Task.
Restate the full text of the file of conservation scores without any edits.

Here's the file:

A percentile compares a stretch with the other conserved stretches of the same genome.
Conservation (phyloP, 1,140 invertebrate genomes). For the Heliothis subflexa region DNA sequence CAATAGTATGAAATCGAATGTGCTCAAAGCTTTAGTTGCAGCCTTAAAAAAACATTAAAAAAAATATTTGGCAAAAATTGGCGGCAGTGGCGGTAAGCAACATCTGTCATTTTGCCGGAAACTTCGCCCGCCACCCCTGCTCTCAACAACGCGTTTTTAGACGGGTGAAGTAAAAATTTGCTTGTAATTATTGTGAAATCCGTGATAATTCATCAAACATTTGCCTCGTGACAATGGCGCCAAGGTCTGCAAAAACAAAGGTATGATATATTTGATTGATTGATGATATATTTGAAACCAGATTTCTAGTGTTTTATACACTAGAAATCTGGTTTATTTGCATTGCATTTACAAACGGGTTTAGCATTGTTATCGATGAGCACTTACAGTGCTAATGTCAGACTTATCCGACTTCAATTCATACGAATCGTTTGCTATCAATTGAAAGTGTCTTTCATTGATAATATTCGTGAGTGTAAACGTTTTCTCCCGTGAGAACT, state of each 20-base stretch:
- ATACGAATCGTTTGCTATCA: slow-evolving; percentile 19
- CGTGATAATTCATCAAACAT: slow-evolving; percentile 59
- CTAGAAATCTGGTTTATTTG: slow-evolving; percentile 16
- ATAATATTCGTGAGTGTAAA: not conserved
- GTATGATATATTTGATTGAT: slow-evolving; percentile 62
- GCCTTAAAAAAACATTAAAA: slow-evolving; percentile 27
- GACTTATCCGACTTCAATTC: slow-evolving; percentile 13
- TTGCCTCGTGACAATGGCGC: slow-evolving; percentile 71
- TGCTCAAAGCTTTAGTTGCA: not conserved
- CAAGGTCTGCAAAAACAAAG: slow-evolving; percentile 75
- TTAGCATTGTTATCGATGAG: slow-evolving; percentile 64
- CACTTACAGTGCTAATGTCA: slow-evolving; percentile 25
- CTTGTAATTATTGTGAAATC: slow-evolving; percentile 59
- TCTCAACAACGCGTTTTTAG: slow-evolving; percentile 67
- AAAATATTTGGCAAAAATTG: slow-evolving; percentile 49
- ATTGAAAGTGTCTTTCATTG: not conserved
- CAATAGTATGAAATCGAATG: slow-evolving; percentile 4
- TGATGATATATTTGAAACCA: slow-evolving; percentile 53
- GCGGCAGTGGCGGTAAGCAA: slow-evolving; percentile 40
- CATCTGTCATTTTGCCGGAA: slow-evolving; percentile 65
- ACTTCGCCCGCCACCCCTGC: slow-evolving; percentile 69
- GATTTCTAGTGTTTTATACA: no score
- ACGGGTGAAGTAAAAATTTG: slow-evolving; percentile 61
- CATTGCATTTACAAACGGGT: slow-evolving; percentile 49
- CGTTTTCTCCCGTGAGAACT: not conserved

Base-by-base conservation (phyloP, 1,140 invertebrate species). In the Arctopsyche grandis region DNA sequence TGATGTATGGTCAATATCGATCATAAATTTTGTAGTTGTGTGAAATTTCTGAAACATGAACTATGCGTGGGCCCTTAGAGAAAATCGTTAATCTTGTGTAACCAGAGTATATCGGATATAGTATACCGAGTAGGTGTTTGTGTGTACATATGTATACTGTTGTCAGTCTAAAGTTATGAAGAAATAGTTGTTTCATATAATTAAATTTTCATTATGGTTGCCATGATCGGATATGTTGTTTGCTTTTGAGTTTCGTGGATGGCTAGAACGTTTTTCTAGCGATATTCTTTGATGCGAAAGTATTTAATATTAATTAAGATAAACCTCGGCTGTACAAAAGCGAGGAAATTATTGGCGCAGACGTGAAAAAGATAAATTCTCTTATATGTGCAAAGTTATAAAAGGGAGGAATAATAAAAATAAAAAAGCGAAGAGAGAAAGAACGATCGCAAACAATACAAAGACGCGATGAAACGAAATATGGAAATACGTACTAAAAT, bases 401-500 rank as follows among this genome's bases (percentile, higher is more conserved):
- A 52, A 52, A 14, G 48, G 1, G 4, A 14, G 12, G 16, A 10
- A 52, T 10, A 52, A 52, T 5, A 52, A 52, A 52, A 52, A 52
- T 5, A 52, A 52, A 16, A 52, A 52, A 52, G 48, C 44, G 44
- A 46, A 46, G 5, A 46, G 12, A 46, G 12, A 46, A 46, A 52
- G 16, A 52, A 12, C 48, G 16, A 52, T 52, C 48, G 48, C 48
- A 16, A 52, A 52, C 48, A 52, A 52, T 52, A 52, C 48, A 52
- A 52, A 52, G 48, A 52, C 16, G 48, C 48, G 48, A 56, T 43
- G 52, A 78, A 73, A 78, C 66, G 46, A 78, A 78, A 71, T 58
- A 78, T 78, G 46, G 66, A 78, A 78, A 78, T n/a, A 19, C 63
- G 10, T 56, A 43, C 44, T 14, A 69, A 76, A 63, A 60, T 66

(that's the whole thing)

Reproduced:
A percentile compares a stretch with the other conserved stretches of the same genome.
Conservation (phyloP, 1,140 invertebrate genomes). For the Heliothis subflexa region DNA sequence CAATAGTATGAAATCGAATGTGCTCAAAGCTTTAGTTGCAGCCTTAAAAAAACATTAAAAAAAATATTTGGCAAAAATTGGCGGCAGTGGCGGTAAGCAACATCTGTCATTTTGCCGGAAACTTCGCCCGCCACCCCTGCTCTCAACAACGCGTTTTTAGACGGGTGAAGTAAAAATTTGCTTGTAATTATTGTGAAATCCGTGATAATTCATCAAACATTTGCCTCGTGACAATGGCGCCAAGGTCTGCAAAAACAAAGGTATGATATATTTGATTGATTGATGATATATTTGAAACCAGATTTCTAGTGTTTTATACACTAGAAATCTGGTTTATTTGCATTGCATTTACAAACGGGTTTAGCATTGTTATCGATGAGCACTTACAGTGCTAATGTCAGACTTATCCGACTTCAATTCATACGAATCGTTTGCTATCAATTGAAAGTGTCTTTCATTGATAATATTCGTGAGTGTAAACGTTTTCTCCCGTGAGAACT, state of each 20-base stretch:
- ATACGAATCGTTTGCTATCA: slow-evolving; percentile 19
- CGTGATAATTCATCAAACAT: slow-evolving; percentile 59
- CTAGAAATCTGGTTTATTTG: slow-evolving; percentile 16
- ATAATATTCGTGAGTGTAAA: not conserved
- GTATGATATATTTGATTGAT: slow-evolving; percentile 62
- GCCTTAAAAAAACATTAAAA: slow-evolving; percentile 27
- GACTTATCCGACTTCAATTC: slow-evolving; percentile 13
- TTGCCTCGTGACAATGGCGC: slow-evolving; percentile 71
- TGCTCAAAGCTTTAGTTGCA: not conserved
- CAAGGTCTGCAAAAACAAAG: slow-evolving; percentile 75
- TTAGCATTGTTATCGATGAG: slow-evolving; percentile 64
- CACTTACAGTGCTAATGTCA: slow-evolving; percentile 25
- CTTGTAATTATTGTGAAATC: slow-evolving; percentile 59
- TCTCAACAACGCGTTTTTAG: slow-evolving; percentile 67
- AAAATATTTGGCAAAAATTG: slow-evolving; percentile 49
- ATTGAAAGTGTCTTTCATTG: not conserved
- CAATAGTATGAAATCGAATG: slow-evolving; percentile 4
- TGATGATATATTTGAAACCA: slow-evolving; percentile 53
- GCGGCAGTGGCGGTAAGCAA: slow-evolving; percentile 40
- CATCTGTCATTTTGCCGGAA: slow-evolving; percentile 65
- ACTTCGCCCGCCACCCCTGC: slow-evolving; percentile 69
- GATTTCTAGTGTTTTATACA: no score
- ACGGGTGAAGTAAAAATTTG: slow-evolving; percentile 61
- CATTGCATTTACAAACGGGT: slow-evolving; percentile 49
- CGTTTTCTCCCGTGAGAACT: not conserved

Base-by-base conservation (phyloP, 1,140 invertebrate species). In the Arctopsyche grandis region DNA sequence TGATGTATGGTCAATATCGATCATAAATTTTGTAGTTGTGTGAAATTTCTGAAACATGAACTATGCGTGGGCCCTTAGAGAAAATCGTTAATCTTGTGTAACCAGAGTATATCGGATATAGTATACCGAGTAGGTGTTTGTGTGTACATATGTATACTGTTGTCAGTCTAAAGTTATGAAGAAATAGTTGTTTCATATAATTAAATTTTCATTATGGTTGCCATGATCGGATATGTTGTTTGCTTTTGAGTTTCGTGGATGGCTAGAACGTTTTTCTAGCGATATTCTTTGATGCGAAAGTATTTAATATTAATTAAGATAAACCTCGGCTGTACAAAAGCGAGGAAATTATTGGCGCAGACGTGAAAAAGATAAATTCTCTTATATGTGCAAAGTTATAAAAGGGAGGAATAATAAAAATAAAAAAGCGAAGAGAGAAAGAACGATCGCAAACAATACAAAGACGCGATGAAACGAAATATGGAAATACGTACTAAAAT, bases 401-500 rank as follows among this genome's bases (percentile, higher is more conserved):
- A 52, A 52, A 14, G 48, G 1, G 4, A 14, G 12, G 16, A 10
- A 52, T 10, A 52, A 52, T 5, A 52, A 52, A 52, A 52, A 52
- T 5, A 52, A 52, A 16, A 52, A 52, A 52, G 48, C 44, G 44
- A 46, A 46, G 5, A 46, G 12, A 46, G 12, A 46, A 46, A 52
- G 16, A 52, A 12, C 48, G 16, A 52, T 52, C 48, G 48, C 48
- A 16, A 52, A 52, C 48, A 52, A 52, T 52, A 52, C 48, A 52
- A 52, A 52, G 48, A 52, C 16, G 48, C 48, G 48, A 56, T 43
- G 52, A 78, A 73, A 78, C 66, G 46, A 78, A 78, A 71, T 58
- A 78, T 78, G 46, G 66, A 78, A 78, A 78, T n/a, A 19, C 63
- G 10, T 56, A 43, C 44, T 14, A 69, A 76, A 63, A 60, T 66